We made it to the first prong in little over three hours and had a short leg stretch before moving on to the next prong. We stopped there for some lunch and then headed over to DHI. I didn’t have a waypoint in my GPS for the first campsite so we basically guessed where it might be located. When we arrived at the island we discovered a lovely bay with good sand to land on and plenty of space to set up our tents.

Tip of Bellefin Prong

Lance is an eager fisherman and before any of us had unpacked our kayaks and set up our tents he was off to the nearest point to throw a line in and try his luck. Needless to say it was fish for dinner. We all slept well that night, and successive ones, retiring at 1900 hrs and rising at dawn each day.

Campsite near Tumbledown Point

Paul and Graham wanted to spend two nights at that spot so we agreed and did a day paddle to Notch Point and Tetrodon Loop the next day. On the way north I came across a beached dugong and pulled up on the sand to investigate. The poor dugong may have been hit by a boat and some sharks have then moved in on the weakened mammal. We pushed it into the shallows and off it swam with what appeared to only be a ‘flesh wound’. This was a relatively easy 24 km paddle to the point for lunch and return. Paul and I split up from Lance and Graham for the return paddle and when we arrived back at camp they were nowhere to be seen. Ninety minutes passed before they appeared back at the campsite much to our relief. With an empty boat that day I was averaging 10 km/hr.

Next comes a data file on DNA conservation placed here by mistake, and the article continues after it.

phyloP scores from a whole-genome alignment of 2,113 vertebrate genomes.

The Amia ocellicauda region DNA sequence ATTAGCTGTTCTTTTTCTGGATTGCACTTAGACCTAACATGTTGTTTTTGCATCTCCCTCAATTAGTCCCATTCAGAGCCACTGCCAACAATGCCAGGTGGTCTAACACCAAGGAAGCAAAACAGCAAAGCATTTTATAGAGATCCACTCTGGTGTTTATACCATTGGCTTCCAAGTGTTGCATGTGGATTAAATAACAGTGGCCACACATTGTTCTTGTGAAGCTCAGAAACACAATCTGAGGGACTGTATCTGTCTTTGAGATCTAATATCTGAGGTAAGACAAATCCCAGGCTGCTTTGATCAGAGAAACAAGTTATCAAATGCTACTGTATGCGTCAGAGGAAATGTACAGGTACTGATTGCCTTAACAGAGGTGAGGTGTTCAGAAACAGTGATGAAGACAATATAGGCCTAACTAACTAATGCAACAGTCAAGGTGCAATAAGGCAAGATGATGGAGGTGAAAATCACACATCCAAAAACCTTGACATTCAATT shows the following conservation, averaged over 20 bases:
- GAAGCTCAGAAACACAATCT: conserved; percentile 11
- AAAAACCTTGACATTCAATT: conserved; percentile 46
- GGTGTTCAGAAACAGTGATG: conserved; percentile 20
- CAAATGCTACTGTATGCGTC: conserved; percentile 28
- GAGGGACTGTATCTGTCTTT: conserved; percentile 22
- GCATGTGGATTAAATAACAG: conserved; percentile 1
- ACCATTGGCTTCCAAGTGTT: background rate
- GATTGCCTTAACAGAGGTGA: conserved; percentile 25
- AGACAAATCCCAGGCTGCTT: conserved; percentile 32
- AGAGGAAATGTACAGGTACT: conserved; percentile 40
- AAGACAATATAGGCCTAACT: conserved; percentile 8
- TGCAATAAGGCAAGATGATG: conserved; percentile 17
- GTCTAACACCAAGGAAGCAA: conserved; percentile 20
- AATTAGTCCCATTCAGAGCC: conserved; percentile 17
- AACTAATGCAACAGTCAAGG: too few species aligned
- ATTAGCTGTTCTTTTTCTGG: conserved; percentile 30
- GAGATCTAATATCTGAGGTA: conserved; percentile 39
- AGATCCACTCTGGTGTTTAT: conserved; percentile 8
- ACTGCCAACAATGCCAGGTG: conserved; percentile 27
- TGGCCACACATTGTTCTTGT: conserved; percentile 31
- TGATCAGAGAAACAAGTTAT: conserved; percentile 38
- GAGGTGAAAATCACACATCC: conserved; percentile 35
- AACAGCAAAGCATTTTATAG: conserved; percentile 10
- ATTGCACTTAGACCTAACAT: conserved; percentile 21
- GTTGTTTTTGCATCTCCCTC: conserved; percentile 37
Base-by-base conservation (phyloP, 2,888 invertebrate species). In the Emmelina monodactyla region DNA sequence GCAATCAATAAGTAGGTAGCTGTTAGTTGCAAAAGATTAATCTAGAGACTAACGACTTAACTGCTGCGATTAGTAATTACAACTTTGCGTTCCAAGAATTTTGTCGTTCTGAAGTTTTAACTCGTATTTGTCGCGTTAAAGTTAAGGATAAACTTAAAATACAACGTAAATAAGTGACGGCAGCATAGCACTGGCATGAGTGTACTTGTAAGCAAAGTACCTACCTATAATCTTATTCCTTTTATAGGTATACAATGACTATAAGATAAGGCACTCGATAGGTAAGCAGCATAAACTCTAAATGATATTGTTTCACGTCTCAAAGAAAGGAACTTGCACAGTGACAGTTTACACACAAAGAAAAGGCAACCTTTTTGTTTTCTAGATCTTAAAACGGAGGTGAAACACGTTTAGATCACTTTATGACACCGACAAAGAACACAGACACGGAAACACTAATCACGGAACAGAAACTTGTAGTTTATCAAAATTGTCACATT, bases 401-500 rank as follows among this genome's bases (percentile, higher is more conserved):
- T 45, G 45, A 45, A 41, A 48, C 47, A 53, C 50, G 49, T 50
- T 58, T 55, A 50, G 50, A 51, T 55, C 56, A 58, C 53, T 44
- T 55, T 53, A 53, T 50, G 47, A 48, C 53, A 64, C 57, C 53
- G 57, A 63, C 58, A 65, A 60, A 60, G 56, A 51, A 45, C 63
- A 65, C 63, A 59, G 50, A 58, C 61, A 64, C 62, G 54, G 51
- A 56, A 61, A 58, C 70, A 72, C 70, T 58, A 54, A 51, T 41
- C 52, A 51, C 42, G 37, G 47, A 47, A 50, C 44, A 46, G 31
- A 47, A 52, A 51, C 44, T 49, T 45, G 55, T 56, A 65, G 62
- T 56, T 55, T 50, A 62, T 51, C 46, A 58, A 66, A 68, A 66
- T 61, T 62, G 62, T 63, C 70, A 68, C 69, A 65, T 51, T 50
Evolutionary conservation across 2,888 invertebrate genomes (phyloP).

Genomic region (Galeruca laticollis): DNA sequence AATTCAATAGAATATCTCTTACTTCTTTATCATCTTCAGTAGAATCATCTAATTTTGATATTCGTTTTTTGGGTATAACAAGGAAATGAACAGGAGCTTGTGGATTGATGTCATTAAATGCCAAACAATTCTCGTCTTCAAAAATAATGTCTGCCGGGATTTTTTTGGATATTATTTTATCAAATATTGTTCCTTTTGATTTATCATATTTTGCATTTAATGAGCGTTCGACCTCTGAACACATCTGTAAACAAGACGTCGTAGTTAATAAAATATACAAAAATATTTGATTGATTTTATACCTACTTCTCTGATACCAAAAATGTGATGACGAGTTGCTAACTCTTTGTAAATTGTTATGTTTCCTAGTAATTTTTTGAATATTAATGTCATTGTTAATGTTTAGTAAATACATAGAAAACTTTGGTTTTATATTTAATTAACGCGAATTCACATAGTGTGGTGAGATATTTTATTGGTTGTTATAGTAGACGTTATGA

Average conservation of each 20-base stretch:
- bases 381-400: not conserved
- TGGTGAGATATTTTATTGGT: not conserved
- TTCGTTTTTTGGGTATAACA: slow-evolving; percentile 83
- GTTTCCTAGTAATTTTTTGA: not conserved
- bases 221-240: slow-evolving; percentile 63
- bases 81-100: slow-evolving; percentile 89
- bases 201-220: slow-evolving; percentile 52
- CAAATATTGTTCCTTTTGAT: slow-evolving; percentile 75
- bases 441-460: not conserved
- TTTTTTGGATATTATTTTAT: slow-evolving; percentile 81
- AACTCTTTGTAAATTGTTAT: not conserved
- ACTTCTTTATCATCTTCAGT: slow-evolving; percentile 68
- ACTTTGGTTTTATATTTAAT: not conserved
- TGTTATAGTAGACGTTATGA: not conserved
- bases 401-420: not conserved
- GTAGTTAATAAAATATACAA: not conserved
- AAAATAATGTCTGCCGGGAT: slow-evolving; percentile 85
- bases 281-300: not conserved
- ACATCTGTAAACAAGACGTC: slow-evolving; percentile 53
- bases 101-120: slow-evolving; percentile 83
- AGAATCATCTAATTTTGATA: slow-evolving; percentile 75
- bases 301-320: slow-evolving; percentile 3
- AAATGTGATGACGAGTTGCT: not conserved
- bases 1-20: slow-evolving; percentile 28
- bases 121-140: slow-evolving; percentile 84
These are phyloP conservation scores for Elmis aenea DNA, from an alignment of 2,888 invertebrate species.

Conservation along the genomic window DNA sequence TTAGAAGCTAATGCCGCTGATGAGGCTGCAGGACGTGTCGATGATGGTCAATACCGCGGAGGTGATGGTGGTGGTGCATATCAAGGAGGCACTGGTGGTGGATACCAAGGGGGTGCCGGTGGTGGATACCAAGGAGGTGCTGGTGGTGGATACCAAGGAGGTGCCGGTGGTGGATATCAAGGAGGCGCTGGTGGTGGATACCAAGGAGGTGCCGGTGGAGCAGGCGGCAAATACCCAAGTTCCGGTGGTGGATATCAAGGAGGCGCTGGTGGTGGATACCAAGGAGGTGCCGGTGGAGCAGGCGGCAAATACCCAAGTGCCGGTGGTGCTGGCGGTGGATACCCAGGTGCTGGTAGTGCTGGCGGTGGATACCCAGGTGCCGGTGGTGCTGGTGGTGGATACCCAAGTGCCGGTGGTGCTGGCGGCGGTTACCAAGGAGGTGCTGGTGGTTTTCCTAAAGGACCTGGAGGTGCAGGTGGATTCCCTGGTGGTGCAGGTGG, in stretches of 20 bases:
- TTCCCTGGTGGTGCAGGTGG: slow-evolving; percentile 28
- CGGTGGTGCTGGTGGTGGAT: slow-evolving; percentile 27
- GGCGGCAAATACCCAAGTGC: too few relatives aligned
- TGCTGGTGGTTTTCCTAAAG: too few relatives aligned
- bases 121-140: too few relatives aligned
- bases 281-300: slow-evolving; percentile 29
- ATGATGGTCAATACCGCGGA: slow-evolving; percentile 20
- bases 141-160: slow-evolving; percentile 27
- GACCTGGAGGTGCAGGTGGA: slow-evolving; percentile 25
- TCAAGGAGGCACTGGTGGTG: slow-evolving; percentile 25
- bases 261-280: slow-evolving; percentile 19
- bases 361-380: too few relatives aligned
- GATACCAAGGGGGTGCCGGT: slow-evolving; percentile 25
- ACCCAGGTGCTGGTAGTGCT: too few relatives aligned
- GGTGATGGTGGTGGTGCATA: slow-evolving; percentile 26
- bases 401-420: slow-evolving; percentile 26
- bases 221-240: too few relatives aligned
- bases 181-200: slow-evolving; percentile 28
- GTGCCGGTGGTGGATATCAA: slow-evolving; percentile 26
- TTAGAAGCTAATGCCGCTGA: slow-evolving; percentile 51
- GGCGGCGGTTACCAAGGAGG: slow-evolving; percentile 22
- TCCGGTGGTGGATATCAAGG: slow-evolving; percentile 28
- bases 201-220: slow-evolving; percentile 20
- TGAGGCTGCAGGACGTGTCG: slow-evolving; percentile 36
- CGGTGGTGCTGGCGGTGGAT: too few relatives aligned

Injured dugong near Meade Island

On Friday 17th May we broke camp and set off southwards for Cape Ransonnet. This was an easy 16 km paddle to the next campsite which comprised a much smaller landing beach and far less clear space for setting up camp.

Campsite near Cape Ransonnet

The paddle plan was to spend two nights there, however after having climbed the nearest hill to get coverage from the Telstra Next G network and the latest weather information it was decided to drop our planned day paddle around the South Passage, out to Surf and Steep Points and make our way back to Heirisson Prong before returning to Denham. The weather forecast was not good predicting 20-30 knot southerly winds on Monday which was scheduled to be during our 20 km return paddle across from Heirisson Prong to Denham on open water. It was a shame that we had to cancel that part of the trip as the landscape and beaches forming the South Passage are stunning.

South Passage